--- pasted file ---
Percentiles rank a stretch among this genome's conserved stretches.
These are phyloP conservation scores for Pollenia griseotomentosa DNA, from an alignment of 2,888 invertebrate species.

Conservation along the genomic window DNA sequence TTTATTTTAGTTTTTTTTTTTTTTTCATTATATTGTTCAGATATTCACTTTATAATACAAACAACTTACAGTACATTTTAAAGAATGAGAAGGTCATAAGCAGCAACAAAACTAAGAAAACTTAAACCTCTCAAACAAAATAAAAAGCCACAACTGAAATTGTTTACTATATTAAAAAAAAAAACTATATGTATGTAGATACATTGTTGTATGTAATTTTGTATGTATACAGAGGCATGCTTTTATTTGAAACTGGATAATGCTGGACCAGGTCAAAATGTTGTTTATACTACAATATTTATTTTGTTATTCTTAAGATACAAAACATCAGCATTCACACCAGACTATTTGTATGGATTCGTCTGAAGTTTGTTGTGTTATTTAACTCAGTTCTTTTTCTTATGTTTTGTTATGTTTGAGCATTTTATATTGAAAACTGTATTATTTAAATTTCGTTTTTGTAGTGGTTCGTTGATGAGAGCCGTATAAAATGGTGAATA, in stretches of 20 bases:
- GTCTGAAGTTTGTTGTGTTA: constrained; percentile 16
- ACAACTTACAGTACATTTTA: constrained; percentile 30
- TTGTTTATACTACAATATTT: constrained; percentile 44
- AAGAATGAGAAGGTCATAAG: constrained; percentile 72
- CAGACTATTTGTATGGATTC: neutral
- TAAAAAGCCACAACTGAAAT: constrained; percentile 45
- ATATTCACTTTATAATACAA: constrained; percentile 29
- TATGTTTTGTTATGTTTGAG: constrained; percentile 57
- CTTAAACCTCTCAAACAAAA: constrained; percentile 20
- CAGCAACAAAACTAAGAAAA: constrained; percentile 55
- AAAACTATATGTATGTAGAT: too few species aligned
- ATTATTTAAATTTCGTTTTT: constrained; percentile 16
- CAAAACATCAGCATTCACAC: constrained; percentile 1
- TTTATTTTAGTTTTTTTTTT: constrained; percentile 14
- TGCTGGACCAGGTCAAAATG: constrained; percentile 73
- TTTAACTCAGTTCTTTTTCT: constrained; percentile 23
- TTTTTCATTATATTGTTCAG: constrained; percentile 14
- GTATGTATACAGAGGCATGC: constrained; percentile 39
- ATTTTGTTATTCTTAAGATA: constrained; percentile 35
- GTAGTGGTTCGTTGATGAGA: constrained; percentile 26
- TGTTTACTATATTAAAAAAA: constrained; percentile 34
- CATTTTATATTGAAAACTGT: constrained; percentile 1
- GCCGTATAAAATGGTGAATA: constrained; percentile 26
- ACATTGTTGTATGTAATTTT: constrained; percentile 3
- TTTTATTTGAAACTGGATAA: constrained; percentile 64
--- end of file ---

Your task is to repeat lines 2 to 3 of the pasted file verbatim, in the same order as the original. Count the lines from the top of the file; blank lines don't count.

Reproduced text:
These are phyloP conservation scores for Pollenia griseotomentosa DNA, from an alignment of 2,888 invertebrate species.

Conservation along the genomic window DNA sequence TTTATTTTAGTTTTTTTTTTTTTTTCATTATATTGTTCAGATATTCACTTTATAATACAAACAACTTACAGTACATTTTAAAGAATGAGAAGGTCATAAGCAGCAACAAAACTAAGAAAACTTAAACCTCTCAAACAAAATAAAAAGCCACAACTGAAATTGTTTACTATATTAAAAAAAAAAACTATATGTATGTAGATACATTGTTGTATGTAATTTTGTATGTATACAGAGGCATGCTTTTATTTGAAACTGGATAATGCTGGACCAGGTCAAAATGTTGTTTATACTACAATATTTATTTTGTTATTCTTAAGATACAAAACATCAGCATTCACACCAGACTATTTGTATGGATTCGTCTGAAGTTTGTTGTGTTATTTAACTCAGTTCTTTTTCTTATGTTTTGTTATGTTTGAGCATTTTATATTGAAAACTGTATTATTTAAATTTCGTTTTTGTAGTGGTTCGTTGATGAGAGCCGTATAAAATGGTGAATA, in stretches of 20 bases: